10. März 2017
Denny Israel
0

React + Redux + HATEOAS

When developing a web application with ReactJS it is often a good idea to use it in combination with the Redux architecture. This gives us good and precise control about the application state and all actions that change the state. All view changes must be executed as actions on the redux store and thus the central application state. When dealing with a RESTful backend we have to cope with asynchronous requests and thus have to deal with long running requests, error responses, missing data. Furthermore when the backend uses HATEOAS we have to deal with getting and managing the necessary request links.

HTTP requests with axios

When dispatching actions to the redux store each action triggers several reducers which change the application state. When calling a RESTful backend these reducers would have to call the backend and wait for the response. But doing an http call is a side effect and thus violates the requirement that the reducers have to be pure functions (https://en.wikipedia.org/wiki/Pure_function). We could call the backend when creating the action and dispatch different actions depending on the outcome of the call (success or fail). Luckily we can use a library that does it for us. With the help of axios – a promised based http client – we can concentrate on creating the request action and the reducers that deal with the respective outcome. Axios offers a redux middleware that handles the execution of the request based on a request action and automatically dispatches success or fail actions. In our first example we search for leads with a search term and save the results in the redux store. First of all we create the axios client and register the axios middleware in the store.

import {applyMiddleware, createStore, compose} from "redux";
import axios from "axios";
import axiosMiddleware from "redux-axios-middleware";

const client = axios.create({
    responseType: "json",
    timeout: 10000,
});
const store = createStore(
    appState,
    compose(applyMiddleware(axiosMiddleware(client))),
);

Now we can dispatch a request action that instructs axios to do an http call to fetch the leads.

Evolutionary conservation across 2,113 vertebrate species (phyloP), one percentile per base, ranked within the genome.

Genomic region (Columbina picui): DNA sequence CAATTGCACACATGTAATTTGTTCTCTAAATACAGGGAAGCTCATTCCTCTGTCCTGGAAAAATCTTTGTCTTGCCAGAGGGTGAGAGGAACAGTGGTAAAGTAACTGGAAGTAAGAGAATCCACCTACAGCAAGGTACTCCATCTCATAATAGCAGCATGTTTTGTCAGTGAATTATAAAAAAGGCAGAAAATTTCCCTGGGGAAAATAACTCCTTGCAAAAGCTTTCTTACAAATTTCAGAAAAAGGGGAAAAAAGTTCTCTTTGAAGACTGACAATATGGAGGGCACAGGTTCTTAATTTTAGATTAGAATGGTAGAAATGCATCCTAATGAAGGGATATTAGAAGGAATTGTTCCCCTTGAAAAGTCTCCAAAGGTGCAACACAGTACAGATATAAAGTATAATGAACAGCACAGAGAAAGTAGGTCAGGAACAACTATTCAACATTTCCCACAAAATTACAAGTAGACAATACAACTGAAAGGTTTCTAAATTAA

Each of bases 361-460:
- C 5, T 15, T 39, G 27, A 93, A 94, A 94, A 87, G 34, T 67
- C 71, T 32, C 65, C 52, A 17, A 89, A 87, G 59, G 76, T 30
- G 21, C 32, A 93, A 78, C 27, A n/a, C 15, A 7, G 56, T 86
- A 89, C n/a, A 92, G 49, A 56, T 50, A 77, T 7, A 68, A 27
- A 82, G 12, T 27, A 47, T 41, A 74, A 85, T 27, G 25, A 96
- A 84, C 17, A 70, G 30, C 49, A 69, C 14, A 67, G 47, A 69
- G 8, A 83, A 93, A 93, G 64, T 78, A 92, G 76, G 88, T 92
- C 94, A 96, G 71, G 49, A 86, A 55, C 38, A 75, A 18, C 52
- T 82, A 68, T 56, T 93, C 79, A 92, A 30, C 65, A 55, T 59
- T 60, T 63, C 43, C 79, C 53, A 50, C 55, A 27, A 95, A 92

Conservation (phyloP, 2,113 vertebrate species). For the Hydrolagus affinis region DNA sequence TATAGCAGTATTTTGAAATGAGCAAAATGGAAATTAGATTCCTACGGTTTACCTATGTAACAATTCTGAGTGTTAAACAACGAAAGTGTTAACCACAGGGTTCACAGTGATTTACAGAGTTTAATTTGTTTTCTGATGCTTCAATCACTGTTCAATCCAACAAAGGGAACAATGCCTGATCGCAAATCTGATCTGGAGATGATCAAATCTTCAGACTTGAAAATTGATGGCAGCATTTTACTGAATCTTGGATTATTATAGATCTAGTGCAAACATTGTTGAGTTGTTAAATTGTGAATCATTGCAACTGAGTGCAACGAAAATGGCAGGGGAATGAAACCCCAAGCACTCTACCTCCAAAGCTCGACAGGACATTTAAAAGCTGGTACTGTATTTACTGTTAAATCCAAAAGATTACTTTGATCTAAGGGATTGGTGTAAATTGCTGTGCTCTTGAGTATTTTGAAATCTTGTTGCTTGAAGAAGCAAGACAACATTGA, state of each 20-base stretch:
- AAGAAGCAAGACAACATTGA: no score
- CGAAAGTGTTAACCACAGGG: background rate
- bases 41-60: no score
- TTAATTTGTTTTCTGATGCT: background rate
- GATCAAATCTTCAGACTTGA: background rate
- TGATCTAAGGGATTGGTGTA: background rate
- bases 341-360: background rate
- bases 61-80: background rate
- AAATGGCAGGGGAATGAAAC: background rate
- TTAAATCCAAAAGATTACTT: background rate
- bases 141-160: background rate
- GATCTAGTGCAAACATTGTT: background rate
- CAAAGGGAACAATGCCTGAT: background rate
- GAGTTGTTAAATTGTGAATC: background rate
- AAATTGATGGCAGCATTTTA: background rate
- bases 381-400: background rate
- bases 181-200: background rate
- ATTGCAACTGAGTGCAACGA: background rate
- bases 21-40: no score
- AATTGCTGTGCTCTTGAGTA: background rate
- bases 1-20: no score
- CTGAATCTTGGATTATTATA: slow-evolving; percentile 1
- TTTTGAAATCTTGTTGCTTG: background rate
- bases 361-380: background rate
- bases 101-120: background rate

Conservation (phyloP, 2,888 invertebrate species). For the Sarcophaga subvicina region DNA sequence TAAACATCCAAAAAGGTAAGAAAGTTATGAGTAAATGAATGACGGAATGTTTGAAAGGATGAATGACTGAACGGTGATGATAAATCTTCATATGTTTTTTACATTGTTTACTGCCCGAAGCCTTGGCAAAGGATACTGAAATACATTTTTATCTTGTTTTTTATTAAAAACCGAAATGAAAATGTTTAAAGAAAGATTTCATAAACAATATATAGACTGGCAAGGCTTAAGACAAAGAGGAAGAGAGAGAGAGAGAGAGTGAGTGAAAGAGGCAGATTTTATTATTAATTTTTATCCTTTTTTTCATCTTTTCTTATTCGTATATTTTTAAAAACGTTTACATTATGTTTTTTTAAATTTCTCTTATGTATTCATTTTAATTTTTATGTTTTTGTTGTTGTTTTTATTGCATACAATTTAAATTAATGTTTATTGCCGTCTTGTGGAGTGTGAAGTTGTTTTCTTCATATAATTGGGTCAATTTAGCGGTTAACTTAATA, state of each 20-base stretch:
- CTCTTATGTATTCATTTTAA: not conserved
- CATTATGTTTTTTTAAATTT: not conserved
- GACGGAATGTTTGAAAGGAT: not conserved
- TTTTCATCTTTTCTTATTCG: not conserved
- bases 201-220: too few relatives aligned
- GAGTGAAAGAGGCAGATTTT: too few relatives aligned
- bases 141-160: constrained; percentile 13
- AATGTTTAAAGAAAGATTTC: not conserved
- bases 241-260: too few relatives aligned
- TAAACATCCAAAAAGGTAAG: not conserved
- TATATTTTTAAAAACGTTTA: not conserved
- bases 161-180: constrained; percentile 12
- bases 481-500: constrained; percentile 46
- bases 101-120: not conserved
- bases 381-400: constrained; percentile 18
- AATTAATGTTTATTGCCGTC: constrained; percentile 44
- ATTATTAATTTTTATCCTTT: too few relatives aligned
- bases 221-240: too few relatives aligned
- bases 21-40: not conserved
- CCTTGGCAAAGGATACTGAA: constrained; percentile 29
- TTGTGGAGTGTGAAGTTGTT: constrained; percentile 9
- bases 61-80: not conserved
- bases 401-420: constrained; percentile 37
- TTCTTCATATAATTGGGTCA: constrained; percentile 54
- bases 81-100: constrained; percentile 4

dispatch({
    type: GET_LEADS,
    payload: {
        request: {
            url: leadsUrl,
            params: {
                query: searchTerm,
            },
            headers: {
                Authorization: `bearer secret-token`,
            },
        },
    },
})

The actions must specify the type (GET_LEADS, defined by redux) and the payload (defined by axios). The axios middleware recognizes the structure and fetches the leads. When successful (typically http status 2xx), axios dispatches an action with the type GET_LEADS_SUCCESS. When not successful axios dispatches an action with the type GET_LEADS_FAIL.

Now we can implement our reducers which will change the state based on the request actions, such as setting a loading state and of course some changes according to the response actions (…_SUCCESS and …_FAIL) like storing the results in the state or setting an error message.

Dealing with Links (HATEOAS)

We now know how the trigger http requests and how to apply the results to the redux store. But where do we get the request URL from? When dealing with a backend that uses HATEOAS, these links should not be contructed by the client but instead be read from the backend. The client sends a request to the base URL of the backend to get the possible links from. All resources that are available from the root are listed with their respective links. If there are sub resources then their respective links are contained in the answer when fetching a root resource.

react-redux-hateoas-ablauf-saxonia-systems

Workflow of retrieving the leads URL and searching for leads.